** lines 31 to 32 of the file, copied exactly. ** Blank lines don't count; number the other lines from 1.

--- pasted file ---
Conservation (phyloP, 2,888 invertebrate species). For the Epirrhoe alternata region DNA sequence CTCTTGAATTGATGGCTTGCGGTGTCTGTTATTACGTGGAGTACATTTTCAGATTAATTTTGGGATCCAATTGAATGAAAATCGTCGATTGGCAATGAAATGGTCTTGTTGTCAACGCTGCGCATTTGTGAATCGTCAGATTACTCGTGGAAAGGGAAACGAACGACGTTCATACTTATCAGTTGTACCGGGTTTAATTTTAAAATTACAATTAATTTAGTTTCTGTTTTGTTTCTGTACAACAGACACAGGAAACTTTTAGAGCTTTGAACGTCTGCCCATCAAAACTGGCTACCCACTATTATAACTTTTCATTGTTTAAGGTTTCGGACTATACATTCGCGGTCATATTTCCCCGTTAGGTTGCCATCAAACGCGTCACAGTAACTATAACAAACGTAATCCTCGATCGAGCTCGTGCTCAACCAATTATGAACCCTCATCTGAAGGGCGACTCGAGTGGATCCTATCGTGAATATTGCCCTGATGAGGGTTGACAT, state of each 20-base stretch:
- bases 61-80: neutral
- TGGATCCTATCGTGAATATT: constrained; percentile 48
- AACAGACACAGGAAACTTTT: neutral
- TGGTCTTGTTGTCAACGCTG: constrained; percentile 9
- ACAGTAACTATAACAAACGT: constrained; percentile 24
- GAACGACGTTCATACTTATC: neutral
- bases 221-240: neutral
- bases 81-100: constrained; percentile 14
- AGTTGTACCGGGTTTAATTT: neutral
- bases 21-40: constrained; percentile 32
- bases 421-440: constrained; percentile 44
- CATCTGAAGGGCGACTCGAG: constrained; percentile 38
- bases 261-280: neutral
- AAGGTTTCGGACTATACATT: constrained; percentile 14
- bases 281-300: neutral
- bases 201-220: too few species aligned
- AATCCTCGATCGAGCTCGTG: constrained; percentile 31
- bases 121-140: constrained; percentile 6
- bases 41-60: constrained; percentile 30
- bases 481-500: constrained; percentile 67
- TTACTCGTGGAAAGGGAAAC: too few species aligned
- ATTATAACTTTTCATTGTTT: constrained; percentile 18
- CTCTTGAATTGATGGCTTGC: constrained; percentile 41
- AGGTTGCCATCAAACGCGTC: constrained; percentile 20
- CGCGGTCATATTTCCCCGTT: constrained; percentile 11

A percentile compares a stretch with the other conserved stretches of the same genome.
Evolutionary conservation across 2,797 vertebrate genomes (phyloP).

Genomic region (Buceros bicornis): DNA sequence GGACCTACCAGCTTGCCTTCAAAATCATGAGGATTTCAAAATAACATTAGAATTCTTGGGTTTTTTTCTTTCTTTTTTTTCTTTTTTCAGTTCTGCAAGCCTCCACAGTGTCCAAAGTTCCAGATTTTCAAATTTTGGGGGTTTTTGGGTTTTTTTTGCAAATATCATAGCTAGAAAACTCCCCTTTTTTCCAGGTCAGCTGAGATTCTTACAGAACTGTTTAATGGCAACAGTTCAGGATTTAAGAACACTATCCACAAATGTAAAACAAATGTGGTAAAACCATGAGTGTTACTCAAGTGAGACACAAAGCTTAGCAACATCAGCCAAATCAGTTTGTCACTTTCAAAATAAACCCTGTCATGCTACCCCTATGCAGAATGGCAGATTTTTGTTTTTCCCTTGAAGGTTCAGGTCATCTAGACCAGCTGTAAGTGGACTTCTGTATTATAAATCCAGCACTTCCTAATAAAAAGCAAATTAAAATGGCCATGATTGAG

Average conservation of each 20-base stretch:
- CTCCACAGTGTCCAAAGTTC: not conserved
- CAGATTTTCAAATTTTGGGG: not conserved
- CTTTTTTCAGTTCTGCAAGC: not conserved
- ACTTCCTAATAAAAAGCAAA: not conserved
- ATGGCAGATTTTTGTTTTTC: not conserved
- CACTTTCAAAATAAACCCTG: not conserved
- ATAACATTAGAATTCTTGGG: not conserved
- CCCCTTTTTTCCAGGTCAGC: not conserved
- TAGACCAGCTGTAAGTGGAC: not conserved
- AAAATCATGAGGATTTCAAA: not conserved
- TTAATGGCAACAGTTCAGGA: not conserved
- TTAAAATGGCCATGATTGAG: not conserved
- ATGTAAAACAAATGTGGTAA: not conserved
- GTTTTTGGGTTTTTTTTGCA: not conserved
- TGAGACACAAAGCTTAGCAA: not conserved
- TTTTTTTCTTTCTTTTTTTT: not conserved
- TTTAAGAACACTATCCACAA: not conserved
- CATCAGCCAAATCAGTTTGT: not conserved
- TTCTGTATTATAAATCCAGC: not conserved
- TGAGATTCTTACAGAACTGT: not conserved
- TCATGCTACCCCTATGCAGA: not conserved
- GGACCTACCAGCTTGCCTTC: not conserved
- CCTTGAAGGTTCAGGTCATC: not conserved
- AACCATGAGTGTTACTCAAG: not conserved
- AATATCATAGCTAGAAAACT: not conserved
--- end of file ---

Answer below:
- CTCCACAGTGTCCAAAGTTC: not conserved
- CAGATTTTCAAATTTTGGGG: not conserved